Saturday, January 21, 2012

Theory and Practice

The little book by Wassily Kandinsky "Concerning the Spiritual in Art" was written in 1909 and first published in 1912.
Only eight chapters, the essay is dense, bubbling with ideas. The artist who was also a founder of the movement Der Blaue Reiter was the intellectual of the group.

I read the book, written in Russian and German, in French. The style is outmoded with long-winded sentences but the content is revolutionary. Not only about the spiritual in art, it also lays out a theory of abstract art.

The author discusses how the artist becomes the link between the crowd and the spiritual, and his subsequent loneliness on top of the triangle, with the crowd at the bottom.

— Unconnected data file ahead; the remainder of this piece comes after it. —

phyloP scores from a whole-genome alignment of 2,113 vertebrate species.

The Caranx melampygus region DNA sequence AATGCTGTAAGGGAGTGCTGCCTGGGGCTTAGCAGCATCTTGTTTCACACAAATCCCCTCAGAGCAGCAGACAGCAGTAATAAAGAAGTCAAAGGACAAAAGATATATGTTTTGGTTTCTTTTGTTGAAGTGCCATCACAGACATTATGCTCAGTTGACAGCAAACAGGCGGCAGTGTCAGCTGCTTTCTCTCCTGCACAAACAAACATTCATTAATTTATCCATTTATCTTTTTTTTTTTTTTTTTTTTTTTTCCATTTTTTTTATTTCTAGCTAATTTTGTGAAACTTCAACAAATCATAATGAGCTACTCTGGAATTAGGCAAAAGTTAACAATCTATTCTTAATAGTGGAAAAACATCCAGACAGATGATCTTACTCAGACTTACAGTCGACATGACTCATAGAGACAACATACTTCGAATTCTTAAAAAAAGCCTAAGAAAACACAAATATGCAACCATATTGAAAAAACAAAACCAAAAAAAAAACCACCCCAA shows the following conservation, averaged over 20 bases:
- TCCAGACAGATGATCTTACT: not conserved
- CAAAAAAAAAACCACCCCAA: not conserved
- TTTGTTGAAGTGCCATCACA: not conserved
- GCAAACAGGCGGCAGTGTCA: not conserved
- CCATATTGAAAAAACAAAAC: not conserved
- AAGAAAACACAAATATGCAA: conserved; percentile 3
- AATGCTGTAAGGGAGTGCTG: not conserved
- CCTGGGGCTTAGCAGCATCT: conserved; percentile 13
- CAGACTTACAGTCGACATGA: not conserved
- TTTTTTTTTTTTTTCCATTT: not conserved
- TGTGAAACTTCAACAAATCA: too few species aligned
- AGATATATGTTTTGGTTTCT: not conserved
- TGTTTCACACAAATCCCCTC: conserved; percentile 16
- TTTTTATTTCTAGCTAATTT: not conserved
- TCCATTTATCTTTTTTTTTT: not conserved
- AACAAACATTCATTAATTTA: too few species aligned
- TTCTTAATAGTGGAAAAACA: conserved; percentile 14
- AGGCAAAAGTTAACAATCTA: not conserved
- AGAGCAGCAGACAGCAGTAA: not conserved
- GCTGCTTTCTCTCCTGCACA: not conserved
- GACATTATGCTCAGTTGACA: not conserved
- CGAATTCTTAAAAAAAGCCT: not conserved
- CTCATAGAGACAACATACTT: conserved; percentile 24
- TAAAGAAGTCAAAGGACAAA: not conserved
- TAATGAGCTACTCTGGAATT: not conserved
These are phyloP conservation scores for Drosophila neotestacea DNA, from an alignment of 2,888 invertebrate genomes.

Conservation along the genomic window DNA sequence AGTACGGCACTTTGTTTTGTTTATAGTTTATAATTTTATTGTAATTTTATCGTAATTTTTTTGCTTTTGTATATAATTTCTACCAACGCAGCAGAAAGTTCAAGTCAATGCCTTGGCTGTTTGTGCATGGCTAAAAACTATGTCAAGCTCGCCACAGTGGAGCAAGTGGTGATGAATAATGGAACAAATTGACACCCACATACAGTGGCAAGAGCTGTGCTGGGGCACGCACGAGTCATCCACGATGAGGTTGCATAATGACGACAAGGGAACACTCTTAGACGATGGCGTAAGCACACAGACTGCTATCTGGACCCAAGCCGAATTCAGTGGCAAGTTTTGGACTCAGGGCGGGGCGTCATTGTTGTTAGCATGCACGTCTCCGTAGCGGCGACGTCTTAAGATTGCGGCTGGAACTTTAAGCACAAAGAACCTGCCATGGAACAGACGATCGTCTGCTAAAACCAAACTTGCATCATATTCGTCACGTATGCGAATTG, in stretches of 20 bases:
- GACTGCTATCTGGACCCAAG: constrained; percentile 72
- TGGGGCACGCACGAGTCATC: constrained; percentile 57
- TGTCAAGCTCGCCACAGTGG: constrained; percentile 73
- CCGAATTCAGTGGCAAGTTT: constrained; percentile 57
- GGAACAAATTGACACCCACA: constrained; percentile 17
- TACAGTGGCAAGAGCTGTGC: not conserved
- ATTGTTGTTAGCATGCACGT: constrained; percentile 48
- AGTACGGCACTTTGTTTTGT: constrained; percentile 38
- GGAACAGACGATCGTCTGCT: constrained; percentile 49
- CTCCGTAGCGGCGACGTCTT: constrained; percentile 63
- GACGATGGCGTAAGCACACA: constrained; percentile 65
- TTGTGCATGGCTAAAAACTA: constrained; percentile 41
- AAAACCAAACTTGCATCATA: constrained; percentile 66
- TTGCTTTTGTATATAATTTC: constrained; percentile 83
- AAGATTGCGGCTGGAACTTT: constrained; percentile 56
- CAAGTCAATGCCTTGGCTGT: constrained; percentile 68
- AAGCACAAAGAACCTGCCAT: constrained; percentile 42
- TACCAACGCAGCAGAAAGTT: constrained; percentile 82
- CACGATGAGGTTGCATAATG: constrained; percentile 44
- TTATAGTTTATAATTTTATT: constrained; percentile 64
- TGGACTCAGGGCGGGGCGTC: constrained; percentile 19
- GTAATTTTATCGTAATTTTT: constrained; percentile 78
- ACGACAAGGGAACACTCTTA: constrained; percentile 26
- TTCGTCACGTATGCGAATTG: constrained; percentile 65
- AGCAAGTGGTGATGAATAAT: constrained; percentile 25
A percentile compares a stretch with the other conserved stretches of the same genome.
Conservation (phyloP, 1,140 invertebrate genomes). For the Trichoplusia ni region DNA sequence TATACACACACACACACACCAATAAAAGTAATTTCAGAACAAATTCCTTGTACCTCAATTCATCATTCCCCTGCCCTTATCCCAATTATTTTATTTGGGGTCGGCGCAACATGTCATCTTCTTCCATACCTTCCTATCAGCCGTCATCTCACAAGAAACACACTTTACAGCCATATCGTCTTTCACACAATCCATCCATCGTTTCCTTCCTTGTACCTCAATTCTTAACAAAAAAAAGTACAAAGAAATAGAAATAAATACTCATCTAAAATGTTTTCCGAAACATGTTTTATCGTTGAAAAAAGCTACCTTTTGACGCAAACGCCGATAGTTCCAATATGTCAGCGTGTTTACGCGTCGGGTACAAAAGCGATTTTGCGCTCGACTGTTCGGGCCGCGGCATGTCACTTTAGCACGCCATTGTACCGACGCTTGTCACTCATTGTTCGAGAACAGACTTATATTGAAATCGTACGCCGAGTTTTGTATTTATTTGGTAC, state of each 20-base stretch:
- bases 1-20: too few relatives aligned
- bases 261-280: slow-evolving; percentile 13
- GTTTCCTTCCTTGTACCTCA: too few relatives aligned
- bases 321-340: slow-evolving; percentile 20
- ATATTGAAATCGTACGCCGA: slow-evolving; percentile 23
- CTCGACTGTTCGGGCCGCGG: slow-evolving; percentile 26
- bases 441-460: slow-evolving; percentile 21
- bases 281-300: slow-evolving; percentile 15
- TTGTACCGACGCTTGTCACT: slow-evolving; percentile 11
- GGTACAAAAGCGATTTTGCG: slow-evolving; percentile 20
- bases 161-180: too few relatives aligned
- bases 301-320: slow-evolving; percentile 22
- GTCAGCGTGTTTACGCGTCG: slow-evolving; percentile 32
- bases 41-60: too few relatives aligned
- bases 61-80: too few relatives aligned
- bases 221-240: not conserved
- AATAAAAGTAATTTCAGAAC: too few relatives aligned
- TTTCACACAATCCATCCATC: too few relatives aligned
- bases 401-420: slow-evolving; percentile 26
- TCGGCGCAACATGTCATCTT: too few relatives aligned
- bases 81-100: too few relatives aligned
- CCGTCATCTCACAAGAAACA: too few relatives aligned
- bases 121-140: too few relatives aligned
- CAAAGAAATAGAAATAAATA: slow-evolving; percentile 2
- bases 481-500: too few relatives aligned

In the longest chapter, he describes the theory of colors and shapes. Of course, the artist was not alone in his search, he was influenced by other artists and philosophers. He also inspired generations to come. It is a testimony of the intellectual life at the time. Kandinsky develops a grammar for the artists and brings parallels with music. Synesthesia was one of his favorite theory.

He brings back art to a spiritual function. Art creates a spiritual atmosphere and promotes meditation. Art does not only stimulate the senses but also the soul.

The book is full of great quotes. Here are a few:

"The artist must not only train his eye, but also his soul"

"Is beautiful what proceeds from an inner necessity of the soul. Is beautiful what is inwardly beautiful."

"The artist must have something to say, mastery over forms is not his goal but adaptation of form to its inner meaning."

photographs Wikipedia Commons:

Wassily Kandinsky

"Der Blaue Reiter" Wassily Kandinsky, 1903

"On White II" Wassily Kandinsky, 1923

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